"Many drugs block the function of enzymes, essentially turning them off ," said Gary Glick, who is the Werner E. Bachmann Collegiate Professor of Chemistry at U-M. "Our compound works more like a volume control, so we’re able to dial enzyme activity down to a level that maintains normal function while simultaneously allowing for initiation of a process that selectively kills or disables disease-causing cells."
Glick and collaborators published their findings in the June 16 issue of ACS Chemical Biology.
The drug, discovered by Glick and coworkers and called benzodiazepine-423 (Bz-423), is a chemical cousin of anti-anxiety medications such as Valium and Xanax. In previous work, Glick’s group showed that Bz-423 reduces effects of arthritis and the autoimmune disease lupus in mice and may be useful in treating psoriasis. Unlike conventional drugs for these conditions, which can’t discriminate between healthy and disease-causing cells, Bz-423 is highly selective, homing in on disease-causing cells.
In an attempt to better exploit its therapeutic properties, the researchers have been studying the details of Bz-423’s activity. They learned that the compound targets an enzyme inside mitochondria, the energy factories of cells. The specific enzyme, F1F0-ATPase, is responsible for producing most of the cell’s ATP. That’s a critical role because ATP, often referred to as the cell’s energy currency, is the molecule that captures chemical energy from food and transfers it to energy-demanding processes, such as muscle contraction and the transmission of nerve signals.
"People had proposed in the past that if you could inhibit this enzyme, there might be therapeutic potential. But the problem is, if you inhibit the enzyme in the way most powerful drugs do, turning it off, you deplete the cell of ATP, and that’s fatal," Glick said. "Our new work reveals the mechanism by which Bz-423 inhibits the enzyme while still allowing it to function. This is important because it suggests principles that may be useful for targeting other bioenergetic pathways. Now we have some rules that we can apply to be able to modulate the mitochondria in new ways that could be therapeutic."
Ultimately, the findings may have applications not only for lupus, arthritis and psoriasis, but also for other conditions, Glick believes. "There are other diseases – certain cancers and a number of other immune diseases – where we think the way the cells make and utilize energy is fundamental to the disease process. Combining that knowledge with our new knowledge of how to regulate the energy of the cell could open up new avenues for treating disease and monitoring the effectiveness of treatment."
Glick collaborated on the research with Carol Fierke, who is the Jerome and Isabella Karle Collegiate Professor of Chemistry; Anthony Opipari, Jr., associate professor of obstetrics and gynecology; graduate student Kathryn Johnson and postdoctoral fellow Joanne Cleary. The researchers received funding from the National Institutes of Health.
Nancy Ross-Flanigan | EurekAlert!
What happens in the cell nucleus after fertilization
06.12.2016 | Helmholtz Zentrum München - Deutsches Forschungszentrum für Gesundheit und Umwelt
Researchers uncover protein-based “cancer signature”
05.12.2016 | Universität Basel
In recent years, lasers with ultrashort pulses (USP) down to the femtosecond range have become established on an industrial scale. They could advance some applications with the much-lauded “cold ablation” – if that meant they would then achieve more throughput. A new generation of process engineering that will address this issue in particular will be discussed at the “4th UKP Workshop – Ultrafast Laser Technology” in April 2017.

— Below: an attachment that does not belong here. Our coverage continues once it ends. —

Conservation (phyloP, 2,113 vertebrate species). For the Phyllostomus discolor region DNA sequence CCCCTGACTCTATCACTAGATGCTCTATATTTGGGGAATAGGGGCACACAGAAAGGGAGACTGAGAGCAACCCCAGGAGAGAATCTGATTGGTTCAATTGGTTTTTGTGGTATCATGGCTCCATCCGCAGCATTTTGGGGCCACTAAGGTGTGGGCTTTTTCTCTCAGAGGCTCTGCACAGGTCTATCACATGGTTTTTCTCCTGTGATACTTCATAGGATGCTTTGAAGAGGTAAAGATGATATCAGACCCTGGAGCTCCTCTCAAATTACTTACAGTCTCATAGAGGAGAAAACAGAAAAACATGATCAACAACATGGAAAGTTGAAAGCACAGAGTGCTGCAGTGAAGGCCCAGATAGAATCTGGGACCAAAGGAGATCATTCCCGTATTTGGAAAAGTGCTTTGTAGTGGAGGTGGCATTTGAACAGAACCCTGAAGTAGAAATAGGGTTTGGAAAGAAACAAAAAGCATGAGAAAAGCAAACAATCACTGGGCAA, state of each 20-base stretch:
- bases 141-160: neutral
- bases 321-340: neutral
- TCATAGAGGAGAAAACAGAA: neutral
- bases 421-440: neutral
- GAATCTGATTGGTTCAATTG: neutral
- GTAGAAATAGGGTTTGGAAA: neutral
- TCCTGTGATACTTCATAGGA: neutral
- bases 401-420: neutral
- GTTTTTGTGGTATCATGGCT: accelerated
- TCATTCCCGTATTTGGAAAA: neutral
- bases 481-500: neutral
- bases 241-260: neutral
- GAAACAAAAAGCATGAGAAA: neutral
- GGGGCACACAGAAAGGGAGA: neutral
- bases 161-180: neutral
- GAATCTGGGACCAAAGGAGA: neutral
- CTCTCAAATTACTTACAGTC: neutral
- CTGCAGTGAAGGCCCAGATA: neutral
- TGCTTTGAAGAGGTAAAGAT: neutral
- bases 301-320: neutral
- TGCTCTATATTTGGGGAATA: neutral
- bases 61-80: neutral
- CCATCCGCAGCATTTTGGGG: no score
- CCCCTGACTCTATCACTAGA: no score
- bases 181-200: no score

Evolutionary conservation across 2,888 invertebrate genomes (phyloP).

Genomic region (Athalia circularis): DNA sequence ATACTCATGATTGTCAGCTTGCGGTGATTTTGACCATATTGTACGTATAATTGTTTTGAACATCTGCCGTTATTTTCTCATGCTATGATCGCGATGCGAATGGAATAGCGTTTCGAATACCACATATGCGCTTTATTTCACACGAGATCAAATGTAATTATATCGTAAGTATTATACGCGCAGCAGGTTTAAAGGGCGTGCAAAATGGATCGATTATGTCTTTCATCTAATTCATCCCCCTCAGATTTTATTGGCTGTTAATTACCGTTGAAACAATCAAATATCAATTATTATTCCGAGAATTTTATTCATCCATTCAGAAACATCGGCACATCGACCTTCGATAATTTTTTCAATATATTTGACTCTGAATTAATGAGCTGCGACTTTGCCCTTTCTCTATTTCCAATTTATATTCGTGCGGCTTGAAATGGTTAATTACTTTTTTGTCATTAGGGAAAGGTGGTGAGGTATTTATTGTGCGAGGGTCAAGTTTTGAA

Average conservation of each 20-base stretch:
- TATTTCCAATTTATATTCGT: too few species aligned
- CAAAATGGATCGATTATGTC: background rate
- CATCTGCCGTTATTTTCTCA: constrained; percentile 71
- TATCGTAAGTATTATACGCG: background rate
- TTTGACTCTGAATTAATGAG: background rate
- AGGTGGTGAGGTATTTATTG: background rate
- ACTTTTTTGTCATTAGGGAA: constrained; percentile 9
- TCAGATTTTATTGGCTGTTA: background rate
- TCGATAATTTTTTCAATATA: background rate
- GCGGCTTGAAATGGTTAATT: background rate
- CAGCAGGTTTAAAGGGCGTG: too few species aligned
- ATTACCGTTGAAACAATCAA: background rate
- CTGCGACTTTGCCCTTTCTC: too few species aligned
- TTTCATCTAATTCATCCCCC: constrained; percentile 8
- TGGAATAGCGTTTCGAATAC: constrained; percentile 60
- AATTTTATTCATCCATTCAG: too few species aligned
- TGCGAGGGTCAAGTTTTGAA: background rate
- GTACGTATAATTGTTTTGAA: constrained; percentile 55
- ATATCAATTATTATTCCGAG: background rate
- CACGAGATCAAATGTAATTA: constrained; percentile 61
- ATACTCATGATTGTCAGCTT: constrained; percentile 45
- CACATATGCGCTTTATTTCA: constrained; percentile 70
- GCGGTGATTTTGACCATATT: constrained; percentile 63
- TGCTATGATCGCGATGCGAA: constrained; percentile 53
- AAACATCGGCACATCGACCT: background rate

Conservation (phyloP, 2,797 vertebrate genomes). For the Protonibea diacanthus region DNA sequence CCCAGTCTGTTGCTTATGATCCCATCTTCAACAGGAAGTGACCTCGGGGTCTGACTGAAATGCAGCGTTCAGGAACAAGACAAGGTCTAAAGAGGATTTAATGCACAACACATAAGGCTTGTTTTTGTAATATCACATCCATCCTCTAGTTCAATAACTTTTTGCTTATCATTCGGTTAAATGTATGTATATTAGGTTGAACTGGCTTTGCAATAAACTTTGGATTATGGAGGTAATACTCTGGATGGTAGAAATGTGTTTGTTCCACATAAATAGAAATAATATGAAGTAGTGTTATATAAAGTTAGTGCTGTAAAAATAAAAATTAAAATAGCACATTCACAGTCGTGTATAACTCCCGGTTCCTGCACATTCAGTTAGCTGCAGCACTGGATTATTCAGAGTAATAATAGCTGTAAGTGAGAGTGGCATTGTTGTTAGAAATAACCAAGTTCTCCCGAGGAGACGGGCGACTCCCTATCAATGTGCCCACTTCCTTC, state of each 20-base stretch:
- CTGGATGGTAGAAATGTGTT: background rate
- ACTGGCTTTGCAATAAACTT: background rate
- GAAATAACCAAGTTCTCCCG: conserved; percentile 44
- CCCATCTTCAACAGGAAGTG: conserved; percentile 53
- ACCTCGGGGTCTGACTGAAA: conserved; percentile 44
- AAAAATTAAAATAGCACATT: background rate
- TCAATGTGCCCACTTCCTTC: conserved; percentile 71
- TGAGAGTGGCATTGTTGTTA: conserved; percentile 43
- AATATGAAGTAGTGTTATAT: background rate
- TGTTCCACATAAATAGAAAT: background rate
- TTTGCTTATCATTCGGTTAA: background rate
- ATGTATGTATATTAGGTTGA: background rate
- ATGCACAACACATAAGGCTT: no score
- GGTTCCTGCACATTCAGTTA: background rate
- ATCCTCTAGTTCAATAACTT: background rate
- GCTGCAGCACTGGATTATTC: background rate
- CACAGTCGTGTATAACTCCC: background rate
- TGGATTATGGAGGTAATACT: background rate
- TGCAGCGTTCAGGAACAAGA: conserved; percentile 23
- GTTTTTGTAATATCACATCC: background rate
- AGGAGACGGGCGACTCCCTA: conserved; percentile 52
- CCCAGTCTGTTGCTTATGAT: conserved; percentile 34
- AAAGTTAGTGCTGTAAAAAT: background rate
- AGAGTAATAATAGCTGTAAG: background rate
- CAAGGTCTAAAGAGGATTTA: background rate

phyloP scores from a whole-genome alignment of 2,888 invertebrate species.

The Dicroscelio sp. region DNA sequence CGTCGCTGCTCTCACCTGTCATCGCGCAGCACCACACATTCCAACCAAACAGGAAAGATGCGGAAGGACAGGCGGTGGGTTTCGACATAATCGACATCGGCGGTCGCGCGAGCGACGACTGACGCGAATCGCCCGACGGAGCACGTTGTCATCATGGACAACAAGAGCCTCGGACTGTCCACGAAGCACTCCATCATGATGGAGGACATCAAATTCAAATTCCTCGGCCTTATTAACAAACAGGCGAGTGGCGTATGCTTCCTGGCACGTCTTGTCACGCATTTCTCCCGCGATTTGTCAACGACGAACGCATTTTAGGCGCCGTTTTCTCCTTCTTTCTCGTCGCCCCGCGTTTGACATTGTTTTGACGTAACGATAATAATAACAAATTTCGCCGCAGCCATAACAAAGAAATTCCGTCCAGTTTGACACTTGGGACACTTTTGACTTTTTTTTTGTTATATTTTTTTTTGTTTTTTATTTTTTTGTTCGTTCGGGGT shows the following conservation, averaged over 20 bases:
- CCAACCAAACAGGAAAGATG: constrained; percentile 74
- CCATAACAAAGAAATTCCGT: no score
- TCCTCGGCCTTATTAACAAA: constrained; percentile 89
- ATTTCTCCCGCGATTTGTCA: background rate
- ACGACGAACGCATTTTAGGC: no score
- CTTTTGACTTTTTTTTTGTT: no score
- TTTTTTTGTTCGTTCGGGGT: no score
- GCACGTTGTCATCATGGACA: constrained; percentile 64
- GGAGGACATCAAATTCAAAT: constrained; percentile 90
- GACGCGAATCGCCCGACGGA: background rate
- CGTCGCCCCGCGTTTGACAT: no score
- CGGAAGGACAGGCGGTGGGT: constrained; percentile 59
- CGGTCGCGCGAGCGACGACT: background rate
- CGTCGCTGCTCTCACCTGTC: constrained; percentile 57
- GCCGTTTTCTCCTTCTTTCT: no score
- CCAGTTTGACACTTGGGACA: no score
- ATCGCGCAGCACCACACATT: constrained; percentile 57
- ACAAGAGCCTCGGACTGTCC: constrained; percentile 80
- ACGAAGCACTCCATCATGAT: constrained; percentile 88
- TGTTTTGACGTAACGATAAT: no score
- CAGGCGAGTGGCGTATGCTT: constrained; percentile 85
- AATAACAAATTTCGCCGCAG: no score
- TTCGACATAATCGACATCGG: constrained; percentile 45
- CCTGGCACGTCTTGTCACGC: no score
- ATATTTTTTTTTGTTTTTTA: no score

Even back in the 1990s, scientists were comparing materials processing with nanosecond, picosecond and femtosesecond pulses. The result was surprising:...
Have you ever wondered how you see the world? Vision is about photons of light, which are packets of energy, interacting with the atoms or molecules in what...
A multi-institutional research collaboration has created a novel approach for fabricating three-dimensional micro-optics through the shape-defined formation of porous silicon (PSi), with broad impacts in integrated optoelectronics, imaging, and photovoltaics.
Working with colleagues at Stanford and The Dow Chemical Company, researchers at the University of Illinois at Urbana-Champaign fabricated 3-D birefringent...
In experiments with magnetic atoms conducted at extremely low temperatures, scientists have demonstrated a unique phase of matter: The atoms form a new type of quantum liquid or quantum droplet state. These so called quantum droplets may preserve their form in absence of external confinement because of quantum effects. The joint team of experimental physicists from Innsbruck and theoretical physicists from Hannover report on their findings in the journal Physical Review X.
“Our Quantum droplets are in the gas phase but they still drop like a rock,” explains experimental physicist Francesca Ferlaino when talking about the...
The Max Planck Institute for Physics (MPP) is opening up a new research field. A workshop from November 21 - 22, 2016 will mark the start of activities for an innovative axion experiment. Axions are still only purely hypothetical particles. Their detection could solve two fundamental problems in particle physics: What dark matter consists of and why it has not yet been possible to directly observe a CP violation for the strong interaction.
The “MADMAX” project is the MPP’s commitment to axion research. Axions are so far only a theoretical prediction and are difficult to detect: on the one hand,...
16.11.2016 | Event News
01.11.2016 | Event News
14.10.2016 | Event News
06.12.2016 | Materials Sciences
06.12.2016 | Medical Engineering
06.12.2016 | Power and Electrical Engineering